As mentioned previously, the concentration of the waste plastics is higher at the center reaching 100s of kg/km2 at its highest, and gradually decreases towards the outermost regions coming down to 10 kg/km2.

4) Location

Ocean never remains constant. Due to winds and water currents according to the season, the location, size, and shape of the GPGP change continually. Scientific reports prove that the GPGP position showed clear inter-annual variations, with the latitudinal position of its center oscillating around 32°N and some frequent temporary displacement southward (26°N to 30°N depending on the forcing scenario). Similarly, there is also a clear seasonal variation in the longitudinal position, with its predicted center oscillating around 145°W and appearing to shift from west to east between boreal winter and summer.

GPGP is actually made of 2 patches – One is the Western Garbage Patch near Japan, and the other is the Eastern garbage Patch situated between Hawaii and California linked together by the North Pacific Subtropical Convergence Zone, just north of Hawaii. Here the warm water current from the South Pacific meets the cold water from the Arctic creating a current that transports debris from one patch to the other. The entire GPGP is bounded by the North Pacific Subtropical Gyre.

5) What is the Pacific Trash Vortex comprised of?

Mostly Plastic!

GPGP comprises all sorts of things, but the primary constituent is the Plastic.  According to an estimate, 80% of the garbage is from land-based activities while the rest is from sea-based operations.

Over 75% of the GPGP mass consists of pieces of plastic larger than 5 cm and at least 46% was comprised of fishing nets. Microplastics makes up 8% of the total mass but 94% of the 1.8 trillion bits.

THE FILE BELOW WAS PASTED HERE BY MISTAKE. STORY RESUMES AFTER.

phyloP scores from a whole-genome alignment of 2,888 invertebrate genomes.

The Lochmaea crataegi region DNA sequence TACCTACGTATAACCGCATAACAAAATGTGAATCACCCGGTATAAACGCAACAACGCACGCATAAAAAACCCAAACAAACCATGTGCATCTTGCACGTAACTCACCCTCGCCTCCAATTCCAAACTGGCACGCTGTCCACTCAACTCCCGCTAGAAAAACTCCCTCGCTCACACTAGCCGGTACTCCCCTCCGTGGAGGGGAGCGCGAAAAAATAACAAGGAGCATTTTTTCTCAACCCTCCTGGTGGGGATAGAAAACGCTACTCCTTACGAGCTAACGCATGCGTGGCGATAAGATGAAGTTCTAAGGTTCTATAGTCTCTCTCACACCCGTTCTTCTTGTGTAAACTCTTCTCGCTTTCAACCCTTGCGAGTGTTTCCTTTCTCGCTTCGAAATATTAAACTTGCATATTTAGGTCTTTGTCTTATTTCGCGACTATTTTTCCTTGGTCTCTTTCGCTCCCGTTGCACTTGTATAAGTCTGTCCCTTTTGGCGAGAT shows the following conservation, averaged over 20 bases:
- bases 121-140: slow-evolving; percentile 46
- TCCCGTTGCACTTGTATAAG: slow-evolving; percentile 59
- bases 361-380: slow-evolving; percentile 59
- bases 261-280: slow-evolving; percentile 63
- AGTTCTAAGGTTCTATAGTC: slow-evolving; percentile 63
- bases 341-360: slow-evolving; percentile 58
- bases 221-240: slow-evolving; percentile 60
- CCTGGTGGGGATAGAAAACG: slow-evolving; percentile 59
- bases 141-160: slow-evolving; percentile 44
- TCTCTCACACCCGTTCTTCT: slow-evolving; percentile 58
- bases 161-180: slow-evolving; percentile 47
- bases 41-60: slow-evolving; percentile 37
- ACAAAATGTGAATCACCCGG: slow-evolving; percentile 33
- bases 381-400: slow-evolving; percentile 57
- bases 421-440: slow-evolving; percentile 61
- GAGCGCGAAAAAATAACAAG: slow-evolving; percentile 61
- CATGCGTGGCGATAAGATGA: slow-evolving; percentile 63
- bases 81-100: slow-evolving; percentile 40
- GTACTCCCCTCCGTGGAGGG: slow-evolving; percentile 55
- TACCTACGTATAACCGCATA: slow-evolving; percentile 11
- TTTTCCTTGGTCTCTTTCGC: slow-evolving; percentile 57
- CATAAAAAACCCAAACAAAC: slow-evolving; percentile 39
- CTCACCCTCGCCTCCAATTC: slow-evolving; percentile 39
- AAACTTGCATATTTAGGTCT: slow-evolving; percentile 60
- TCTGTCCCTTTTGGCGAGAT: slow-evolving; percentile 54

It is estimated that 1.15-2.41 million tonnes of plastic pollution enters the ocean every year from rivers2. This is not surprising because plastic use increasing every day. Global production of plastic has exceeded 300 million tonnes per year. Plastic is long-lasting, cheap, used in almost all industries and its recycling rate is also low. Due to this, a large portion of plastics is disposed of in waterways which end up in oceans.

The maritime industry has also adopted plastic in many ways which have exacerbated the problem many times over.

Since plastic is so ubiquitous that the composition of the garbage is not a surprise. Plastics are not bio-degradable. To worsen the scenario, a process called photodegradation (Sun breaking down plastics into small pieces) coupled with waves and temperature changes result in vast swathes of microplastics which pose a grave hazard to all the ecosystems of the Earth.

Once this process happens, plastic pollution is no longer confined to the surface of the water. They go as deep as the ocean floor. This is when they become almost impossible to remove. What is more alarming is the fact that they get mistaken for food by sea animals and enter the food cycle.